Lucretia Doyle is living proof that society’s expectations of you should never dictate what you choose to become. The daughter of a formerly incarcerated mother, Lucretia overcame the obstacles she faced at a young age and became passionate about empowering youth with the knowledge that they are capable of doing extraordinary things despite their backgrounds. She currently serves as senior program manager for recognition at Points of Light, overseeing the administration of the Presidential Volunteer Service Awards, a national volunteer recognition program that encourages citizens to live a life of service. Lucretia’s passion for youth empowerment led her to create the Patricia A. Doyle Foundation, in memory of her mother, to provide book scholarships and care packages to students who have a current or formally incarcerated parent.
Joann and Don Tolmie first visited Tanzania in 1999 as guests of the Evangelical Lutheran Church. They soon realized there was a vast educational inequality for children with disabilities – who are often believed to be a bad omen or a hardship, and for whom educational opportunities are few. After discovering the need for disabled children to have a proper place to learn and grow, the husband and wife duo teamed up with the Northern Diocese of the Evangelical Lutheran Church in Tanzania to create the Faraja Primary School. There’s no denying that this first trip ignited a spark in their hearts that was so big, it would grow to help create a culture shift in understanding disability.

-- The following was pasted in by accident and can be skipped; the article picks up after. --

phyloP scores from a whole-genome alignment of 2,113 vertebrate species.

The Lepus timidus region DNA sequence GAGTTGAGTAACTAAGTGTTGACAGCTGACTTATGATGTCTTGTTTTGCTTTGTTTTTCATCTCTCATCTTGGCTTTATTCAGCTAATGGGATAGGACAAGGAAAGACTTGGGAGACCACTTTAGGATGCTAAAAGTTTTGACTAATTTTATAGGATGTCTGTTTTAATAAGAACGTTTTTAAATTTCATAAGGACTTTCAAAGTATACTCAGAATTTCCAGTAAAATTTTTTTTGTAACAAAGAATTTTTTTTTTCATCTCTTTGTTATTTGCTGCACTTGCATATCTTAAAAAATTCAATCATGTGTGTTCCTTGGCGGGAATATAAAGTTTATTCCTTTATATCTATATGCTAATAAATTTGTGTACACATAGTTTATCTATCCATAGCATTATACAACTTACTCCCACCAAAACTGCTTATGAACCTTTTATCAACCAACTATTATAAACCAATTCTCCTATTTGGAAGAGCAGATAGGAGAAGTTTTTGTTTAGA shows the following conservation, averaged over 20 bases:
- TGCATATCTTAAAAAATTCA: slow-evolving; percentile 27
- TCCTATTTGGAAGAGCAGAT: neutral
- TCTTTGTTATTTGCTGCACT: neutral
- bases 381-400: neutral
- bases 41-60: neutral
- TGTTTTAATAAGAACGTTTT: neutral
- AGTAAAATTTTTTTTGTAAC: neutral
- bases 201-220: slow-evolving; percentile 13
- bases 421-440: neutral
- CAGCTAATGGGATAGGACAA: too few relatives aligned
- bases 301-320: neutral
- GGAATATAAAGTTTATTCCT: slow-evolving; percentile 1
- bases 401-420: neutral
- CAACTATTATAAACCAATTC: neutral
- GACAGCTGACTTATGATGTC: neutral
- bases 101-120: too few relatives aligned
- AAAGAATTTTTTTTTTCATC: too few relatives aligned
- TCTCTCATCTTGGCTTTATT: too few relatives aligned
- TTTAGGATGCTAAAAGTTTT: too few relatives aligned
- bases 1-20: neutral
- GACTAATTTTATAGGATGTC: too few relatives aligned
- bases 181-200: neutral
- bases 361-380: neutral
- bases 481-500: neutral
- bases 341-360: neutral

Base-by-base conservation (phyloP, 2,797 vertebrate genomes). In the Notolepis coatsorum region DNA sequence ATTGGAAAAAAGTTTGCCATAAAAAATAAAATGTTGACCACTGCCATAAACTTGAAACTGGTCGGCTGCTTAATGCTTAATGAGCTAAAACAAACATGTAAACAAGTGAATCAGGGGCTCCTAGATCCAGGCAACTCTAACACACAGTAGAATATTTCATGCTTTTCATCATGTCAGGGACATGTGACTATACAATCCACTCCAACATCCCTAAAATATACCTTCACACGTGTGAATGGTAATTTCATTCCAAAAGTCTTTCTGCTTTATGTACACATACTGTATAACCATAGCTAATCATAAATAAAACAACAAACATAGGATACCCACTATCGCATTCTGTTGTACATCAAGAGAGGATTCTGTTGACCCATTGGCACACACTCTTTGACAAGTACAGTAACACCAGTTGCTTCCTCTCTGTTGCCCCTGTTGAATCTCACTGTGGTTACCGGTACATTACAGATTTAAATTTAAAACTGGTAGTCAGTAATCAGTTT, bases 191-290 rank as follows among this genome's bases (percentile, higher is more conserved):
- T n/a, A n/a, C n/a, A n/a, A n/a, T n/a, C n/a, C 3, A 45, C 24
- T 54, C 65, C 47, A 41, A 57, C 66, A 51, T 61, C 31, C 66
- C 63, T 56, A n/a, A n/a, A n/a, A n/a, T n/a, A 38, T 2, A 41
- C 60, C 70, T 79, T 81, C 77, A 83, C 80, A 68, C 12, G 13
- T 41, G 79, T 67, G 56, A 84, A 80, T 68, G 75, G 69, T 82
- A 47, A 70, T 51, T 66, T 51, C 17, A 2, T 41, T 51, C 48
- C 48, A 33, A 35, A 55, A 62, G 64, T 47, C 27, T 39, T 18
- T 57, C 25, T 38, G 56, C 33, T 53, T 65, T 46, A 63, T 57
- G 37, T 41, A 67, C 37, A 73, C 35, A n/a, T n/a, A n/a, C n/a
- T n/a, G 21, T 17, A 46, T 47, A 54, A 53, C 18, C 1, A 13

New York Cares is giving life to the concept of the American Dream. These words are not new; they symbolize a dream where hope and opportunity come together in a whimsical, yet transformational way. But this goal, often the driving force behind the paths we take in life, sometimes doesn’t feel attainable. That is where New York Cares steps in, especially when it comes to education.
Picture a student in science class, seated at a desk, her computer on. The student isn’t writing a paper about her studies or reading class materials, according to Akash Patel. She is interacting with students halfway around the world in Australia, touring their classroom, hearing about what their science quiz will cover that week. The child, from her desk in America’s heartland, is experiencing a world she may never get to travel to – but because of the World Experiences Foundation, she’s learning from it.